Capita has again come under fire for an administration error that caused a delay to a number of women being invited for cervical screening.
The beleaguered professional services firm has faced fierce criticism after it was revealed 16 women had missed their screening invites – but the British Medical Association (BMA) believes the number could be in the thousands.
The firm also failed to remove 99 women from the screening programme, it was revealed in the Primary Care Support England (PCSE) July bulletin.
Capita has apologised for the delays and insists there is no indication any harm was caused as a result.
According to the BMA, correspondence on the screening was sent to three different emails and “left unprocessed for about two years”.
The association has reiterated previous calls for the firm to be stripped of the cervical screening contract immediately.
Dr Richard Vautrey, BMA GP committee chair, said it was a further example of patients being put at risk due to Capita’s “incompetence”.
“We understand that all women affected have been informed, but to hear that they may be up to two years overdue for an appointment will no doubt cause a great deal of distress and anxiety,” he said.
“This most recent revelation provides further evidence that it is unfit to hold this PCSE contract and, as we have stressed consistently, NHS England must take it back in-house immediately.”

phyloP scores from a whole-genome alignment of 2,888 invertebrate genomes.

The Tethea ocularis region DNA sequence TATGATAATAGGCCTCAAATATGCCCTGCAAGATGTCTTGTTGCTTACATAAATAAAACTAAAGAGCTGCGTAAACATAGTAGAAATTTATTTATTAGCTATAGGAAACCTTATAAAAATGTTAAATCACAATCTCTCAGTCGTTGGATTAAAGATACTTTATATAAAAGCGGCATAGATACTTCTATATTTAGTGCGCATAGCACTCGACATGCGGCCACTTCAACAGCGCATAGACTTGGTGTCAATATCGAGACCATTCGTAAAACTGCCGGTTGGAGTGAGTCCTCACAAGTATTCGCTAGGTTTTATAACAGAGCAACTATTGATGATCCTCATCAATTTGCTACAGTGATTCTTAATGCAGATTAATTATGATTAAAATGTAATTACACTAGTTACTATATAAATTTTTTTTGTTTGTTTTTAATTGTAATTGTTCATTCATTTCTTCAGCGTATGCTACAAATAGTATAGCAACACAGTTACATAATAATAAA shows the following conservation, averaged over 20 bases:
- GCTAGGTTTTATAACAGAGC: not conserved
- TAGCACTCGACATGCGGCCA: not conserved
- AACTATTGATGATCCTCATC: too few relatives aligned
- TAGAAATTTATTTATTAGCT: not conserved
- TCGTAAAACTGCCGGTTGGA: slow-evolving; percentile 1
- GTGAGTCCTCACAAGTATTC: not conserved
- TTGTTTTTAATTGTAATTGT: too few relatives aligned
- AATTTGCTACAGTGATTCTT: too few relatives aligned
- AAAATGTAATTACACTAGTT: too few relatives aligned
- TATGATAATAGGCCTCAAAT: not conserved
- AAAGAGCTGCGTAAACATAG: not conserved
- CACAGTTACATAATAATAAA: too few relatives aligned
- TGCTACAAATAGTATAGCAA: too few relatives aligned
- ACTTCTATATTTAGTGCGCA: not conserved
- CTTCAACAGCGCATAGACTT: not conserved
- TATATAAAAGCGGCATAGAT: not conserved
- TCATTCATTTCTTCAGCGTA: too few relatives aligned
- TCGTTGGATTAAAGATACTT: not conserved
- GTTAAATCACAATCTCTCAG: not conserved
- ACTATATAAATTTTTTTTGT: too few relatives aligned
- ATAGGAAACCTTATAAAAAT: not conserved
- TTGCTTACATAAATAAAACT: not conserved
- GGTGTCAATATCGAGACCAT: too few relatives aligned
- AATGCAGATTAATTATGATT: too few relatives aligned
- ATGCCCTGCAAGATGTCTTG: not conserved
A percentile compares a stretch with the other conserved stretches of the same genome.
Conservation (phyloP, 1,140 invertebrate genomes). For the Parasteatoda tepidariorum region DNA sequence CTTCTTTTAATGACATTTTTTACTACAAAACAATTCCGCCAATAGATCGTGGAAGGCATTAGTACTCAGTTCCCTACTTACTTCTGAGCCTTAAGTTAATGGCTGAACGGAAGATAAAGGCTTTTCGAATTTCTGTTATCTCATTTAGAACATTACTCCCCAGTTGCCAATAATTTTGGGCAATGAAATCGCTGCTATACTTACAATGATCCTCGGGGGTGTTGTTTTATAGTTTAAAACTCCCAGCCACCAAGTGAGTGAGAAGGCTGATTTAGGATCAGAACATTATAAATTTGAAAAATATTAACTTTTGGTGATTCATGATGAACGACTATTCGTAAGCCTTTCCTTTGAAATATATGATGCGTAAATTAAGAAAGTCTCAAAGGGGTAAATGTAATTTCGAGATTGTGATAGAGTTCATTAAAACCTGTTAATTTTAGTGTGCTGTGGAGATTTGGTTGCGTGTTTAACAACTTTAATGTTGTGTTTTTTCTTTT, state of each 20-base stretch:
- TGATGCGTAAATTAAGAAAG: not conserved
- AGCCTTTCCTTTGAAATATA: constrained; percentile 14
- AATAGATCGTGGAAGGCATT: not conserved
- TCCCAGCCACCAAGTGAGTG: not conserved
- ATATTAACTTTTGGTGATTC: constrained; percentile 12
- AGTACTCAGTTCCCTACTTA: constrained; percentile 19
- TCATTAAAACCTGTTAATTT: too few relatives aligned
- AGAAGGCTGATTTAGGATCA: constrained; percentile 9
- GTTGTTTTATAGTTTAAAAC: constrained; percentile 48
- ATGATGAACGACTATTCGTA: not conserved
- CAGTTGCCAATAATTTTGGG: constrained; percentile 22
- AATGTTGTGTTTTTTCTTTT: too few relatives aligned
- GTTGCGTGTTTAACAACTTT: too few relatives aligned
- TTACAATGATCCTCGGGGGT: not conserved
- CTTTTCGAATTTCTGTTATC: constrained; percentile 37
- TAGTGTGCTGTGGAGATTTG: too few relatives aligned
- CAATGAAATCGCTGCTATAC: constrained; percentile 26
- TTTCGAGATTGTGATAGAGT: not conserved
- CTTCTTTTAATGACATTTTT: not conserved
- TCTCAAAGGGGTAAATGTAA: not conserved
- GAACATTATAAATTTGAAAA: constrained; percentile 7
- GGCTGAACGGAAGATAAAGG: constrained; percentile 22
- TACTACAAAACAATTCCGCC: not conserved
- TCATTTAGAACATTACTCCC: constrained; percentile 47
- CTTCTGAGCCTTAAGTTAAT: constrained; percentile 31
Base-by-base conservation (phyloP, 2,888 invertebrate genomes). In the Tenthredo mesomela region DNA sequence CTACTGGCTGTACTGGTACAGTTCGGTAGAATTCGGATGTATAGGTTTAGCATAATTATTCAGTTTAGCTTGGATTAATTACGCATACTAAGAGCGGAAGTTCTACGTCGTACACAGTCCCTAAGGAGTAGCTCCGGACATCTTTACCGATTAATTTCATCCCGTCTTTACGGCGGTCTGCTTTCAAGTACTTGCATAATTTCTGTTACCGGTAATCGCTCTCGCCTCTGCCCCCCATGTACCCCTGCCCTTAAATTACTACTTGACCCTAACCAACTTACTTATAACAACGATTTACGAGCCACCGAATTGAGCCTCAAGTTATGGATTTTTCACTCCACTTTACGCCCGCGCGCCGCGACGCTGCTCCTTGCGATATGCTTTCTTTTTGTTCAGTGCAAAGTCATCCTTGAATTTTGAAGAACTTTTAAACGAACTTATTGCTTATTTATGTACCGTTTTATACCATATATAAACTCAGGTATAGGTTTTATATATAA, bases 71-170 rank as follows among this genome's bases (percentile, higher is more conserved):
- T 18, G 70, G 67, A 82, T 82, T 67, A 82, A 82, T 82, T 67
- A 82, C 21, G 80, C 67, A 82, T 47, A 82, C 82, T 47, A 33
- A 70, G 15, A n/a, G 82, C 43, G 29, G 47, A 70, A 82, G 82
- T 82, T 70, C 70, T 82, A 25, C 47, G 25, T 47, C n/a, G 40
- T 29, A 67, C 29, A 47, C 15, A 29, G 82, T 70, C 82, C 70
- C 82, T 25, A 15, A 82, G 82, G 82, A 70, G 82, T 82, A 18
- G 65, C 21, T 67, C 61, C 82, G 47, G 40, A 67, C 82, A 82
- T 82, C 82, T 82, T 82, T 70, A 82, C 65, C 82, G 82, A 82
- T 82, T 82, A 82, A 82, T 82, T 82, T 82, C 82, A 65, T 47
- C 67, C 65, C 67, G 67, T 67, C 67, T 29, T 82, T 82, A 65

A full review has been undertaken, working closely with Public Health England and NHS England, the PCSE statement said.
In March it was revealed the cervical screening contract would be stripped from Capita and brought back in-house.
Speaking at a Public Accounts Committee meeting, NHS chief executive Simon Stevens said the health service had “not been satisfied” with the way Capita had handled the contract.
Instead, he announced that NHS Digital would begin a phased take-over of the contract from June, expected to be completed by 2020.
Capita came under fire last year after it was revealed more than 48,000 women may not have received information about their cervical screening due to an administrative error.
The firm, which is responsible for distributing invitation and reminder letters about smear tests, confirmed that between January and June 2018 about 43,200 women due to receive letters were sent an invitation letter or a reminder, but not both.
And 4,508 letters detailing the results of smear tests were also delayed. Capita admitted a “small proportion” of these related to a need for further examination.
A much anticipated national review into the three national screening programmes in England is currently underway, with a focus on technology.
An interim report from the review found IT needs to be “radically upgraded” and online booking needs to be introduced to improve cancer screening programmes in the NHS.
Professor Sir Mike Richards, the first NHS cancer director and former CQC chief inspector of hospitals, said funding new IT systems was an “urgent priority” and booking a screening appointment needed to be as “simple and convenient as booking a plane ticket online”.
The final report is due in summer 2019.
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